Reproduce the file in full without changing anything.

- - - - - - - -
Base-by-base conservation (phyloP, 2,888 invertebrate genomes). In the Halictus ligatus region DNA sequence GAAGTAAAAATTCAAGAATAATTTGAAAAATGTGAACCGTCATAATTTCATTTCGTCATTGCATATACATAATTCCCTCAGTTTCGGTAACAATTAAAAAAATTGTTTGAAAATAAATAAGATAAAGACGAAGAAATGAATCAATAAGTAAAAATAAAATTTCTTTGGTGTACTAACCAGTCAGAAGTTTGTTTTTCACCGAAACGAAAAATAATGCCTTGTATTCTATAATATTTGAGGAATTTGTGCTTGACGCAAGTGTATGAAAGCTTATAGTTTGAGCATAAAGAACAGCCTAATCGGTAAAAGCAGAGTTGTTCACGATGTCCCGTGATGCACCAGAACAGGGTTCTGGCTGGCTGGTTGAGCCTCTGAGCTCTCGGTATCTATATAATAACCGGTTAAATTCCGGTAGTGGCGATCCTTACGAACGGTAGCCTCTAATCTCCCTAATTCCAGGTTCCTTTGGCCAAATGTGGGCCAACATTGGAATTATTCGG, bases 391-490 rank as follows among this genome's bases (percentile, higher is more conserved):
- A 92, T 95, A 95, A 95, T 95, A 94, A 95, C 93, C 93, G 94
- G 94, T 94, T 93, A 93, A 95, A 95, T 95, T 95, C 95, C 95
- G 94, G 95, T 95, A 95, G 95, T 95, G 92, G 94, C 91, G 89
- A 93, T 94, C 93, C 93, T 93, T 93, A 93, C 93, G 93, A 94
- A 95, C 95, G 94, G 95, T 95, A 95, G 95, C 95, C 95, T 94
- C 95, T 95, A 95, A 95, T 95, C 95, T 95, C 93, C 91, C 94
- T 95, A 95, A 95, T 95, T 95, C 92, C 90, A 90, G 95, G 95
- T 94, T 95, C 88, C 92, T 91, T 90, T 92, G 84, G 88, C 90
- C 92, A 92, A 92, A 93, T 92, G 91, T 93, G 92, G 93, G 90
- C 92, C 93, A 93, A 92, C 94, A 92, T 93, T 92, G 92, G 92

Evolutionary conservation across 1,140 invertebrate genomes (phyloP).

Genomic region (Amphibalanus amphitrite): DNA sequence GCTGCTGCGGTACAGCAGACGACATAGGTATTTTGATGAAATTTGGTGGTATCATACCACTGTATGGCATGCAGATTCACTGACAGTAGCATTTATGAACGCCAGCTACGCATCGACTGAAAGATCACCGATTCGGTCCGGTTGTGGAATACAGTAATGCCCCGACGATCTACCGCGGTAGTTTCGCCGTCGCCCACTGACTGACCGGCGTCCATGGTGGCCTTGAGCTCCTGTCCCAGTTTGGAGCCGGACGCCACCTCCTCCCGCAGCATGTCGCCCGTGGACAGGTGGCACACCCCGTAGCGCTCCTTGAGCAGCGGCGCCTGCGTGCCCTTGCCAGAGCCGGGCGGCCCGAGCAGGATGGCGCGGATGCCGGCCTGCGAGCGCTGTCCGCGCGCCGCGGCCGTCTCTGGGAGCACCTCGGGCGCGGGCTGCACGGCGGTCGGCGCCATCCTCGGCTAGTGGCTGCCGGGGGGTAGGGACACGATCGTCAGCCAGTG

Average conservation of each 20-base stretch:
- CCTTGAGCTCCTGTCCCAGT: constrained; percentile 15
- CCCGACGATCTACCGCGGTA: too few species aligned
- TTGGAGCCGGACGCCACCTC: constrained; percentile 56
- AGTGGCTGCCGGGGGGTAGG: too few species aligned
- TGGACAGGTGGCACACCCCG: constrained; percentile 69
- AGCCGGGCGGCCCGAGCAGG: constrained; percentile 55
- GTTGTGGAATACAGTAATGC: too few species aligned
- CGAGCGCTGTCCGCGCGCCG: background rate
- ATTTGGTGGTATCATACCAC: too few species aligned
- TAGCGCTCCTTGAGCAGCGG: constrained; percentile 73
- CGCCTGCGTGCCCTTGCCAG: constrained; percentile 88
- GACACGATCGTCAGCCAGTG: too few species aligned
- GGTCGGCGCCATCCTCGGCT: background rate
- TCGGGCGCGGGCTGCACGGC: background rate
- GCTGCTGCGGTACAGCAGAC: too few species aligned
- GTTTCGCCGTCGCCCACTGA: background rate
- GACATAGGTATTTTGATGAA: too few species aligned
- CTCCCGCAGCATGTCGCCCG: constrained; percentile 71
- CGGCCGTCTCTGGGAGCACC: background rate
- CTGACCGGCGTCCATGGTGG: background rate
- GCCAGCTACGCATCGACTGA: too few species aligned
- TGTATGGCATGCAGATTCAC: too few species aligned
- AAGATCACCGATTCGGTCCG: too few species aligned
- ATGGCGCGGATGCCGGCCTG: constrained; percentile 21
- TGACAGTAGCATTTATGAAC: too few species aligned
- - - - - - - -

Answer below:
Base-by-base conservation (phyloP, 2,888 invertebrate genomes). In the Halictus ligatus region DNA sequence GAAGTAAAAATTCAAGAATAATTTGAAAAATGTGAACCGTCATAATTTCATTTCGTCATTGCATATACATAATTCCCTCAGTTTCGGTAACAATTAAAAAAATTGTTTGAAAATAAATAAGATAAAGACGAAGAAATGAATCAATAAGTAAAAATAAAATTTCTTTGGTGTACTAACCAGTCAGAAGTTTGTTTTTCACCGAAACGAAAAATAATGCCTTGTATTCTATAATATTTGAGGAATTTGTGCTTGACGCAAGTGTATGAAAGCTTATAGTTTGAGCATAAAGAACAGCCTAATCGGTAAAAGCAGAGTTGTTCACGATGTCCCGTGATGCACCAGAACAGGGTTCTGGCTGGCTGGTTGAGCCTCTGAGCTCTCGGTATCTATATAATAACCGGTTAAATTCCGGTAGTGGCGATCCTTACGAACGGTAGCCTCTAATCTCCCTAATTCCAGGTTCCTTTGGCCAAATGTGGGCCAACATTGGAATTATTCGG, bases 391-490 rank as follows among this genome's bases (percentile, higher is more conserved):
- A 92, T 95, A 95, A 95, T 95, A 94, A 95, C 93, C 93, G 94
- G 94, T 94, T 93, A 93, A 95, A 95, T 95, T 95, C 95, C 95
- G 94, G 95, T 95, A 95, G 95, T 95, G 92, G 94, C 91, G 89
- A 93, T 94, C 93, C 93, T 93, T 93, A 93, C 93, G 93, A 94
- A 95, C 95, G 94, G 95, T 95, A 95, G 95, C 95, C 95, T 94
- C 95, T 95, A 95, A 95, T 95, C 95, T 95, C 93, C 91, C 94
- T 95, A 95, A 95, T 95, T 95, C 92, C 90, A 90, G 95, G 95
- T 94, T 95, C 88, C 92, T 91, T 90, T 92, G 84, G 88, C 90
- C 92, A 92, A 92, A 93, T 92, G 91, T 93, G 92, G 93, G 90
- C 92, C 93, A 93, A 92, C 94, A 92, T 93, T 92, G 92, G 92

Evolutionary conservation across 1,140 invertebrate genomes (phyloP).

Genomic region (Amphibalanus amphitrite): DNA sequence GCTGCTGCGGTACAGCAGACGACATAGGTATTTTGATGAAATTTGGTGGTATCATACCACTGTATGGCATGCAGATTCACTGACAGTAGCATTTATGAACGCCAGCTACGCATCGACTGAAAGATCACCGATTCGGTCCGGTTGTGGAATACAGTAATGCCCCGACGATCTACCGCGGTAGTTTCGCCGTCGCCCACTGACTGACCGGCGTCCATGGTGGCCTTGAGCTCCTGTCCCAGTTTGGAGCCGGACGCCACCTCCTCCCGCAGCATGTCGCCCGTGGACAGGTGGCACACCCCGTAGCGCTCCTTGAGCAGCGGCGCCTGCGTGCCCTTGCCAGAGCCGGGCGGCCCGAGCAGGATGGCGCGGATGCCGGCCTGCGAGCGCTGTCCGCGCGCCGCGGCCGTCTCTGGGAGCACCTCGGGCGCGGGCTGCACGGCGGTCGGCGCCATCCTCGGCTAGTGGCTGCCGGGGGGTAGGGACACGATCGTCAGCCAGTG

Average conservation of each 20-base stretch:
- CCTTGAGCTCCTGTCCCAGT: constrained; percentile 15
- CCCGACGATCTACCGCGGTA: too few species aligned
- TTGGAGCCGGACGCCACCTC: constrained; percentile 56
- AGTGGCTGCCGGGGGGTAGG: too few species aligned
- TGGACAGGTGGCACACCCCG: constrained; percentile 69
- AGCCGGGCGGCCCGAGCAGG: constrained; percentile 55
- GTTGTGGAATACAGTAATGC: too few species aligned
- CGAGCGCTGTCCGCGCGCCG: background rate
- ATTTGGTGGTATCATACCAC: too few species aligned
- TAGCGCTCCTTGAGCAGCGG: constrained; percentile 73
- CGCCTGCGTGCCCTTGCCAG: constrained; percentile 88
- GACACGATCGTCAGCCAGTG: too few species aligned
- GGTCGGCGCCATCCTCGGCT: background rate
- TCGGGCGCGGGCTGCACGGC: background rate
- GCTGCTGCGGTACAGCAGAC: too few species aligned
- GTTTCGCCGTCGCCCACTGA: background rate
- GACATAGGTATTTTGATGAA: too few species aligned
- CTCCCGCAGCATGTCGCCCG: constrained; percentile 71
- CGGCCGTCTCTGGGAGCACC: background rate
- CTGACCGGCGTCCATGGTGG: background rate
- GCCAGCTACGCATCGACTGA: too few species aligned
- TGTATGGCATGCAGATTCAC: too few species aligned
- AAGATCACCGATTCGGTCCG: too few species aligned
- ATGGCGCGGATGCCGGCCTG: constrained; percentile 21
- TGACAGTAGCATTTATGAAC: too few species aligned